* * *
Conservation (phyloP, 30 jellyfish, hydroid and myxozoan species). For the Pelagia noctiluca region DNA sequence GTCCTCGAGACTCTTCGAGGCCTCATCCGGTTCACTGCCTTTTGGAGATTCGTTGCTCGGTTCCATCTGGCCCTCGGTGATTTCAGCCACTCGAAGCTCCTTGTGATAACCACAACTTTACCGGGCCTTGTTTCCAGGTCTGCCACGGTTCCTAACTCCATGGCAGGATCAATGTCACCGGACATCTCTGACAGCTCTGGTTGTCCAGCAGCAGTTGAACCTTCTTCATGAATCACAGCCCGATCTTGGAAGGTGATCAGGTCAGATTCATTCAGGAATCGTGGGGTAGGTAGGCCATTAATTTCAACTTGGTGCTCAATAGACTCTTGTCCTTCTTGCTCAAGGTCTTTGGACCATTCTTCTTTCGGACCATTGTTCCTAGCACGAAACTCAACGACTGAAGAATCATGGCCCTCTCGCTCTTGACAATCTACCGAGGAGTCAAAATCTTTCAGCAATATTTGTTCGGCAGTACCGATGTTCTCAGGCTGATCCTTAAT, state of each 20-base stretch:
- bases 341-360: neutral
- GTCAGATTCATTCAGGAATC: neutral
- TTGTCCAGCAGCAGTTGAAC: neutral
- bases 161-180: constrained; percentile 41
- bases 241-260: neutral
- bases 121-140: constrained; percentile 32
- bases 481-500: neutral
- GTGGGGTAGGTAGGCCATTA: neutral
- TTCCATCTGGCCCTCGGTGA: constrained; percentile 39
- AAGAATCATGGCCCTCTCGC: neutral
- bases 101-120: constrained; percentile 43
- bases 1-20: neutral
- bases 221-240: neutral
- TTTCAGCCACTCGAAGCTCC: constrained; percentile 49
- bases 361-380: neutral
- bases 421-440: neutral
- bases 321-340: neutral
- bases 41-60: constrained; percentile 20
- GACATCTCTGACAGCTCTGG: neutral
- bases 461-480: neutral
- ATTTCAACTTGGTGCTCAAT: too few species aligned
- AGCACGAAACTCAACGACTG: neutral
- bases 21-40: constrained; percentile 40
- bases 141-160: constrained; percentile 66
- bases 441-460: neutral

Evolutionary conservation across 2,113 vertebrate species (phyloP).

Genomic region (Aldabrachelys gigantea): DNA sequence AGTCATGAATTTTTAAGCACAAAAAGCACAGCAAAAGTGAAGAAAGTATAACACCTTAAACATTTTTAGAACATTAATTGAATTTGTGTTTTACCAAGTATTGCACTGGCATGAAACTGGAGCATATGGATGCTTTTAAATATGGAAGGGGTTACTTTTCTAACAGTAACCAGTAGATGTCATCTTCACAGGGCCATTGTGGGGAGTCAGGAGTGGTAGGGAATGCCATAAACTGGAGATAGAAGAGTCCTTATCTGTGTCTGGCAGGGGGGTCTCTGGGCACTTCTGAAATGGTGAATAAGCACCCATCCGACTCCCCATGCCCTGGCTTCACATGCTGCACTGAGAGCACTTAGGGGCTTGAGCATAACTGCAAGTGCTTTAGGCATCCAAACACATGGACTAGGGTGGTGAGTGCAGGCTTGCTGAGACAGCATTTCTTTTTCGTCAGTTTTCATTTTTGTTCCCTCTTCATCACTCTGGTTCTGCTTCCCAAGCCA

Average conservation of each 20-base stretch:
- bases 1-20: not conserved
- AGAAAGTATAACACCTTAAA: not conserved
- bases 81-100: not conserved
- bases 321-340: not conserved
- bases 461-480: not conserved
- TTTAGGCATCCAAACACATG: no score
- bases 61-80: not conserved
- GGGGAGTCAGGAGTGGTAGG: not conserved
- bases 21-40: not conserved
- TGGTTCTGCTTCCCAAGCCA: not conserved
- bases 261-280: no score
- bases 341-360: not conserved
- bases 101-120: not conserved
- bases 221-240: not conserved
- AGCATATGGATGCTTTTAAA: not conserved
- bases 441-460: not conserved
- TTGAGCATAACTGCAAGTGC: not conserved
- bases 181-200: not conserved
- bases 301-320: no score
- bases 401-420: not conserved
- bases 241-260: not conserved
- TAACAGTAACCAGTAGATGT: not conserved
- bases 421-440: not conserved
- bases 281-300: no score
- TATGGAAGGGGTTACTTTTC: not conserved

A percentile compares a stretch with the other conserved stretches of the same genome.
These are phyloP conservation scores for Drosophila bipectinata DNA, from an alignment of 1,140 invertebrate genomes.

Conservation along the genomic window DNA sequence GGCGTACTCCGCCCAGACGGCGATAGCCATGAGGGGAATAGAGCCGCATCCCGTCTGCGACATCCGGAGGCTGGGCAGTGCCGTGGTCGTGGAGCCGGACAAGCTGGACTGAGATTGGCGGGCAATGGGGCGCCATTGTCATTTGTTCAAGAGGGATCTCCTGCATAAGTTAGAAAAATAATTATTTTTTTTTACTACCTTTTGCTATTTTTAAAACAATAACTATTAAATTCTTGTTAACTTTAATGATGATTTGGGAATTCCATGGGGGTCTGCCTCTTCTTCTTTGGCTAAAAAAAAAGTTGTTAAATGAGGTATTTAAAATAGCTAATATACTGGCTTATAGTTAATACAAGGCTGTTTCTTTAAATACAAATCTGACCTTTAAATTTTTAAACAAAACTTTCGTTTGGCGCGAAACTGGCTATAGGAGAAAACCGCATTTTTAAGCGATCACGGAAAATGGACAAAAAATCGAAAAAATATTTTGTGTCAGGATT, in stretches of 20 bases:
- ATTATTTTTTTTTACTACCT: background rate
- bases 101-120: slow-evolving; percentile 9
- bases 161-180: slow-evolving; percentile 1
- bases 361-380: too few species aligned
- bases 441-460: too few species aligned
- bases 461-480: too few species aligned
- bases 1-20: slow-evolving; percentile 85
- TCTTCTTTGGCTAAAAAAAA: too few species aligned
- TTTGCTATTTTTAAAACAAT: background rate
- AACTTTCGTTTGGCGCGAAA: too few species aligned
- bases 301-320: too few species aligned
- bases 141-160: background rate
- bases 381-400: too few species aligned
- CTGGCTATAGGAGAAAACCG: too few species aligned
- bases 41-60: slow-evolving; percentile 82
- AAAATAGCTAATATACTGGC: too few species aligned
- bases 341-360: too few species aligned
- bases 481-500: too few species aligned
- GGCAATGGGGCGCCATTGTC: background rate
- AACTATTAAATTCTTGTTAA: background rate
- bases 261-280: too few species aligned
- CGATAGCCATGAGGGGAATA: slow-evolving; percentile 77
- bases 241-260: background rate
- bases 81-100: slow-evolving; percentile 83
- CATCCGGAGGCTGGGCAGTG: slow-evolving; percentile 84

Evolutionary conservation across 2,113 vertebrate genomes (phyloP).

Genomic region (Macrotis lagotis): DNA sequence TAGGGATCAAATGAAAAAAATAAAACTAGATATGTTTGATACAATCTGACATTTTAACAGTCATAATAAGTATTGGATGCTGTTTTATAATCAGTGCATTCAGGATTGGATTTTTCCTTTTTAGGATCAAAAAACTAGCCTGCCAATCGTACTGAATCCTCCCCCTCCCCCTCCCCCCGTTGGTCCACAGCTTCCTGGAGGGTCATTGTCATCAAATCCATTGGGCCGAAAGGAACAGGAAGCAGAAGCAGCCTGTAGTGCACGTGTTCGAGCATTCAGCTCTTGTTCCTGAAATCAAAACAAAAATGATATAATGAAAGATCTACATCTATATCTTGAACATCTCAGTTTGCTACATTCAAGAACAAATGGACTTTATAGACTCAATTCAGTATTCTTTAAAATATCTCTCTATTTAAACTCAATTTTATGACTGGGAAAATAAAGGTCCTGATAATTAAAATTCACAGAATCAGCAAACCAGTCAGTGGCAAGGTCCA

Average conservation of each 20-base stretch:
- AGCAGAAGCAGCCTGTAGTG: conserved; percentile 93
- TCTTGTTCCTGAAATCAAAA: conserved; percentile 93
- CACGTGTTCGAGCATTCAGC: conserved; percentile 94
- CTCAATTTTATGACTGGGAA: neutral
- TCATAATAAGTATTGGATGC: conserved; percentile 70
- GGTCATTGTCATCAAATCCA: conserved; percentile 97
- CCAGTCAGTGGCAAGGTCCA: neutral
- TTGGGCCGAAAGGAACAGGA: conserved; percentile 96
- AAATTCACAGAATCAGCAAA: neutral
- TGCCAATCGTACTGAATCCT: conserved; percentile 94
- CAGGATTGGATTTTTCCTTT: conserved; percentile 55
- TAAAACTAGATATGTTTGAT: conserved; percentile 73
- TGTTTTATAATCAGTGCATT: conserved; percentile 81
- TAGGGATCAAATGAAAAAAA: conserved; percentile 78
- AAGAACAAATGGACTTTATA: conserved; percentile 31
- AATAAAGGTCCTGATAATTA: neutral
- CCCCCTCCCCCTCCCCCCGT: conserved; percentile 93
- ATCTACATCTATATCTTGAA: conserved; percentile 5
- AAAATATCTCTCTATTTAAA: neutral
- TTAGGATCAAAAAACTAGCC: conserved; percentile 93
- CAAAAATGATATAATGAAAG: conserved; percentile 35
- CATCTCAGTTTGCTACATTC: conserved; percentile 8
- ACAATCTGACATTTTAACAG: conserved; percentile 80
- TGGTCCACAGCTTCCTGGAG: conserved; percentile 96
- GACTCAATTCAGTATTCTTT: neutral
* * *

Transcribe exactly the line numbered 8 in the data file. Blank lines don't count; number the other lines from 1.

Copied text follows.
- bases 481-500: neutral